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The researcher’s blind spot: 6 cognitive biases we shouldn’t ignore in research

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There are cognitive biases lurking everywhere in the research process. Cognitive biases are psychological tendencies that cause the human brain to draw incorrect conclusions.

We all want our research to provide reliable input into our projects and most of us wouldn’t deliberately distort data. Yet, we’re human, and we’re all susceptible to many cognitive biases that can affect the outcomes at any stage of our projects. Biases is unavoidable, but being a good researcher is about understanding our inherent biases and how we can minimise the effects.

Distorted or misleading results can be very detrimental to a project. It can misinform the direction of a project, or provide false confidence about decisions.

This session will highlight five common cognitive biases in research, from recruitment, to the actual sessions, and the analysis and reporting of research findings. This will be illustrated with examples and stories, along with how we can minimise the bias.

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The researcher’s blind spot: 6 cognitive biases we shouldn’t ignore in research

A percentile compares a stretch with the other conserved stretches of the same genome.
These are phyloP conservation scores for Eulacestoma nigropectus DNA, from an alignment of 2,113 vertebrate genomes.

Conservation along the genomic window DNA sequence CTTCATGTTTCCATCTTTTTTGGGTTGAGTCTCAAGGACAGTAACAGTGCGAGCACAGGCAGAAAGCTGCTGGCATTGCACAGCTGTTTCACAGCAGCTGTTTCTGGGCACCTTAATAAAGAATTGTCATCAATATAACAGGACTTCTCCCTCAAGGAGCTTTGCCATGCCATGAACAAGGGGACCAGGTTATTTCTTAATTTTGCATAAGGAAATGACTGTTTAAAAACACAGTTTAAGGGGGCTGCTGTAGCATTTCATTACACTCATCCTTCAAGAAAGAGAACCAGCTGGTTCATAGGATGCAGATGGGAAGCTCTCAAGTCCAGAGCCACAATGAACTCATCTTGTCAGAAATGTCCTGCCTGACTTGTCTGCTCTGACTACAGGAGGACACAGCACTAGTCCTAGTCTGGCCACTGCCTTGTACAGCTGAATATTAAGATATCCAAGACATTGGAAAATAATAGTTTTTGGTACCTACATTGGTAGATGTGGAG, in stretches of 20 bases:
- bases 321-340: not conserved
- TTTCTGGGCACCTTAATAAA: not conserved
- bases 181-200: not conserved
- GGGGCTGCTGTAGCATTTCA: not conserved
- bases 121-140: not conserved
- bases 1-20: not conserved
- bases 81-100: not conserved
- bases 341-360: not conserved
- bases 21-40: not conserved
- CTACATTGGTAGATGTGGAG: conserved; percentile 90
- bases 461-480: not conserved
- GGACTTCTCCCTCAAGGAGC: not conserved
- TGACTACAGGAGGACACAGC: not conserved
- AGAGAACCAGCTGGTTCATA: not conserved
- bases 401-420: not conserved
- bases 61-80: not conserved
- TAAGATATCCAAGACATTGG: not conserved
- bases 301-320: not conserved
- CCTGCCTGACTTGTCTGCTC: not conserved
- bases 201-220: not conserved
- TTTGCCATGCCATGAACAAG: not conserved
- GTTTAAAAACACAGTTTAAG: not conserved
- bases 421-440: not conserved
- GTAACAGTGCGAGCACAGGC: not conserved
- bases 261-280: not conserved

1. 1. The researcher’s blind spot: 6 cognitive biases we shouldn’t ignore in research UX Australia 2016, Melbourne Ruth Ellison, Principal User Researcher, PwC’s Experience Centre
  2. 2. @RuthEllison from PwC’s Digital Services
  3. 3. @RuthEllison from PwC’s Digital Services $7$3 $6.50
  4. 4. @RuthEllison from PwC’s Digital Services $7$3
  5. 5. @RuthEllison from PwC’s Digital Services $7$3 $6.50
  6. 6. @RuthEllison from PwC’s Digital Services
  7. 7. @RuthEllison from PwC’s Digital Services The Decoy Effect is a Cognitive Bias
  8. 8. @RuthEllison from PwC’s Digital Services What is a cognitive bias? Mental shortcut
  9. 9. @RuthEllison from PwC’s Digital Services We are all human
  10. 10. @RuthEllison from PwC’s Digital Services Image source: http://www.businessinsider.com.au/what-new-coke-looked-like-in-1985-2013-3
  11. 11. @RuthEllison from PwC’s Digital Services Applying it to design research Preparing Running Analysing
  12. 12. @RuthEllison from PwC’s Digital Services Preparing for research
  13. 13. @RuthEllison from PwC’s Digital Services
  14. 14. @RuthEllison from PwC’s Digital Services Selection bias